Vector, sensitivity of the mosquito to infection with plasmodia

Some mosquitoes are sensitive to one species of malaria parasites and resistant to another. Thus for example P. vivax can develop successfully in A. atroparvus from Northwest Europe, but P. falciparum  from tropical regions is not capable of forming oocysts in this mosquito. P. falciparum from Southern Europe which has now been eradicated could develop in this mosquito. Penetration into the mosquito salivary gland cells is receptor-ligand dependant. This specificity explains why certain parasites can only be transmitted by certain Anopheles . For example, the complete sporogony of P. cynomolgi can be completed in Anopheles freeborni , but the parasites cannot penetrate the salivary glands of the insect. Some mosquito species can cause lysis of ookinetes in their intestines or encapsulate them in a melanotic capsule. There are certain peptides (defencins, similar to the cecropins of other insects) in the haemolymph of mosquitoes. These are being studied for their protective effect on the mosquito. Our knowledge of the protective mechanisms of Anopheles sp. against parasites is not complete.

Vector, biting behaviour of mosquitoes

Anopheles stephensi female biting and sucking blood. Malaria vector. Copyright ITM

Different mosquito species have widely varying habits: some bite chiefly animals (zoophilic) and others humans (anthropophilic). They may live and bite outside (exophilic and exophagic respectively) or come into houses and bite there (endophilic and endophagic respectively). Anopheles mosquitoes are good flyers: they can cover several kilometres in one night. This is of course of great importance for their control. If there are lots of animals around the houses, malaria transmission by zoophilic vectors will be reduced. Contact with endophagic mosquitoes can be reduced by mosquito nets. Endophagic mosquitoes will often rest on walls after a blood meal. Residual insecticides which are applied there will kill the vector. There are also techniques for controlling adult mosquitoes outside houses. Vector control of malaria targets the larvae and the adult insects. Eggs and pupae are difficult to control. Hypersensitivity to the saliva of blood sucking insects can lead to formation of itchy vesicles or even bullae ("culicosis bullosa"). Delayed hypersensitivity reactions can lead to chronic and severe localised pruritus.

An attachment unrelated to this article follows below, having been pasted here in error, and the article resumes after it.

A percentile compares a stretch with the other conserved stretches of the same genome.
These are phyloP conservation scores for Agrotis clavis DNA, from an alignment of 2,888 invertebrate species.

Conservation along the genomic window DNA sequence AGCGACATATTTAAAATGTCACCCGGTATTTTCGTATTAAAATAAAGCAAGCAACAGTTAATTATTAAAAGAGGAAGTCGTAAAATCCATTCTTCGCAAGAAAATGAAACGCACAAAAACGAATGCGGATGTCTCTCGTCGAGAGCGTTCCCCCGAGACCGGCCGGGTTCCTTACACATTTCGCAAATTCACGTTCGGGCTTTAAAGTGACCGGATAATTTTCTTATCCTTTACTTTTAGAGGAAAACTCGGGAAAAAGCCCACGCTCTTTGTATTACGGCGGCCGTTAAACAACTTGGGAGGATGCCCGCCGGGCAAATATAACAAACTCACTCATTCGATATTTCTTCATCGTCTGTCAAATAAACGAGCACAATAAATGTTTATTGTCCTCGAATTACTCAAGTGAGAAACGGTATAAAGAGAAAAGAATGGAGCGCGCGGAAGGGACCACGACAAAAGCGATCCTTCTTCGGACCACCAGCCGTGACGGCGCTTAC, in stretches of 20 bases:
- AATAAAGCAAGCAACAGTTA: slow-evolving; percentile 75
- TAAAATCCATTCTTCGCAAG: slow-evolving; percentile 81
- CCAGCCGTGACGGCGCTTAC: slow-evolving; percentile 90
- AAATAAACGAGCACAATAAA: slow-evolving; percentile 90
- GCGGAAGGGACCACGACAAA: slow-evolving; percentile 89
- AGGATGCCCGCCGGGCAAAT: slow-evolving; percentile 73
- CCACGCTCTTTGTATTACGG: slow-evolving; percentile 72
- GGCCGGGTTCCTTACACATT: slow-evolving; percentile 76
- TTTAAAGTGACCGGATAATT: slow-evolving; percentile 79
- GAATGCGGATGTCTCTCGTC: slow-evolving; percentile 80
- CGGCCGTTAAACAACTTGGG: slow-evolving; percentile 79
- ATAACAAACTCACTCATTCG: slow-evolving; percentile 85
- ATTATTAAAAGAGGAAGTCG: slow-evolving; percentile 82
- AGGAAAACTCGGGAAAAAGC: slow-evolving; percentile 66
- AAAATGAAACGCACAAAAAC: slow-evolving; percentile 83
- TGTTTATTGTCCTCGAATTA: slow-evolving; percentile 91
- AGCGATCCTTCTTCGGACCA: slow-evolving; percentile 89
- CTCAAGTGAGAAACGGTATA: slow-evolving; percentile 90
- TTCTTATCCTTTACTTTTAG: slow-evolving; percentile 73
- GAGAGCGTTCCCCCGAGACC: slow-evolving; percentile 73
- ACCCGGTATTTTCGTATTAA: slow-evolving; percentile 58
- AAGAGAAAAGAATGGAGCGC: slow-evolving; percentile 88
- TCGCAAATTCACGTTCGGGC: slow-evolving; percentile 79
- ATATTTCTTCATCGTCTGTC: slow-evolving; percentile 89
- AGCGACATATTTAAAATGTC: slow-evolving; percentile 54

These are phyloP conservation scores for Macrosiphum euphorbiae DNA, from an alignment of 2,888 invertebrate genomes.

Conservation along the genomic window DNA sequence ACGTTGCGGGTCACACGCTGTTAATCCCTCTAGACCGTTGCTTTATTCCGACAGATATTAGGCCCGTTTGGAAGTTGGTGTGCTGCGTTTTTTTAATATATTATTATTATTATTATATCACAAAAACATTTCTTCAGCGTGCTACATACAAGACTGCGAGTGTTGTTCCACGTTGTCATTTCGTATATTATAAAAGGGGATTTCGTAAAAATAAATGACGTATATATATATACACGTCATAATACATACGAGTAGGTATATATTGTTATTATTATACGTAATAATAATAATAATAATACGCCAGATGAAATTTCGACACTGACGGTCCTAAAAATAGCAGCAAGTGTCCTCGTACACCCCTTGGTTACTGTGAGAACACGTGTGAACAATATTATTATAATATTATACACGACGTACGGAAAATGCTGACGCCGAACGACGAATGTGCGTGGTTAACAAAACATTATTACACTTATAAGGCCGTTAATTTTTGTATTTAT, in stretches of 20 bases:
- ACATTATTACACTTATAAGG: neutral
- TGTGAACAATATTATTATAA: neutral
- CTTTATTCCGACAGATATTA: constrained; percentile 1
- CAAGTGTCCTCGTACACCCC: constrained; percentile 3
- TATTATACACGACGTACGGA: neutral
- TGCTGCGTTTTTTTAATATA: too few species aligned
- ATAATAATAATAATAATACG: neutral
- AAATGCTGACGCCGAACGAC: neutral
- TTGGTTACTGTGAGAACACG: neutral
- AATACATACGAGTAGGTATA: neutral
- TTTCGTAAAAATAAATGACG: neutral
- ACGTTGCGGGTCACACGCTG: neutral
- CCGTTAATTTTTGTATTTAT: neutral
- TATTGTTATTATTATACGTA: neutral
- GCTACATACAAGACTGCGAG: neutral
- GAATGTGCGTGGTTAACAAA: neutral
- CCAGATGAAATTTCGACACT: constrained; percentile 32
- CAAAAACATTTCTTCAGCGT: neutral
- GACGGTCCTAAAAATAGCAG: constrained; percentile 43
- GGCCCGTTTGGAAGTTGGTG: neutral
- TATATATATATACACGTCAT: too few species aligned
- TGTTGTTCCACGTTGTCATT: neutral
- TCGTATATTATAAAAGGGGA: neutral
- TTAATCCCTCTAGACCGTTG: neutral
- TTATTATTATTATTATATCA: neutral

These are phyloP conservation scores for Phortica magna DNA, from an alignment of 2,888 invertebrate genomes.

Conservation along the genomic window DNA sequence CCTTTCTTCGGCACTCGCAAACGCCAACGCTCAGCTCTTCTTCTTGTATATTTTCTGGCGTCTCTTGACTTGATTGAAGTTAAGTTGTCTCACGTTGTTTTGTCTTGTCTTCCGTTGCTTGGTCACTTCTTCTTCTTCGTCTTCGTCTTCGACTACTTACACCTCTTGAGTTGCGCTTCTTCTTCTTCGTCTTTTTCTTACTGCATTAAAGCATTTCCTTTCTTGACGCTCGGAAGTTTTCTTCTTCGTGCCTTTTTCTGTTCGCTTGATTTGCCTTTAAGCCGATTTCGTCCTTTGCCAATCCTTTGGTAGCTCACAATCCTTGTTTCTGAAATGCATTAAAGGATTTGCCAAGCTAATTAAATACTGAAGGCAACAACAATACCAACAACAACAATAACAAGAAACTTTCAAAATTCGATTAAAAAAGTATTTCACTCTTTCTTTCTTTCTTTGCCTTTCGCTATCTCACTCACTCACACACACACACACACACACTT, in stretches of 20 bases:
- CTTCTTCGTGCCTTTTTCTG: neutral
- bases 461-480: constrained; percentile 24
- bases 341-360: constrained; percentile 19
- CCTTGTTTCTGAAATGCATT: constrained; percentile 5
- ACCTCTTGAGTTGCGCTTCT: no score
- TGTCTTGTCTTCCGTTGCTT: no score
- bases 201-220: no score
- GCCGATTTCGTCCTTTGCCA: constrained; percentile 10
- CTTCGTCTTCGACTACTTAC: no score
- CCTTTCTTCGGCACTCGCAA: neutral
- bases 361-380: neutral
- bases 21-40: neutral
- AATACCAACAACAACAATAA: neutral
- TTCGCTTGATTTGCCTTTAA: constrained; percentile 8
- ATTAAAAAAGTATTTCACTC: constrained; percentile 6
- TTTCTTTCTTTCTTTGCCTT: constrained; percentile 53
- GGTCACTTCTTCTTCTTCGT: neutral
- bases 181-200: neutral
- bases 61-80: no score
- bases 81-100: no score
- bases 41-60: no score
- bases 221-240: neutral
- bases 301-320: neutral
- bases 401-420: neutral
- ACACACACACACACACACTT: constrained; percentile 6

Vector, how does the mosquito find her prey?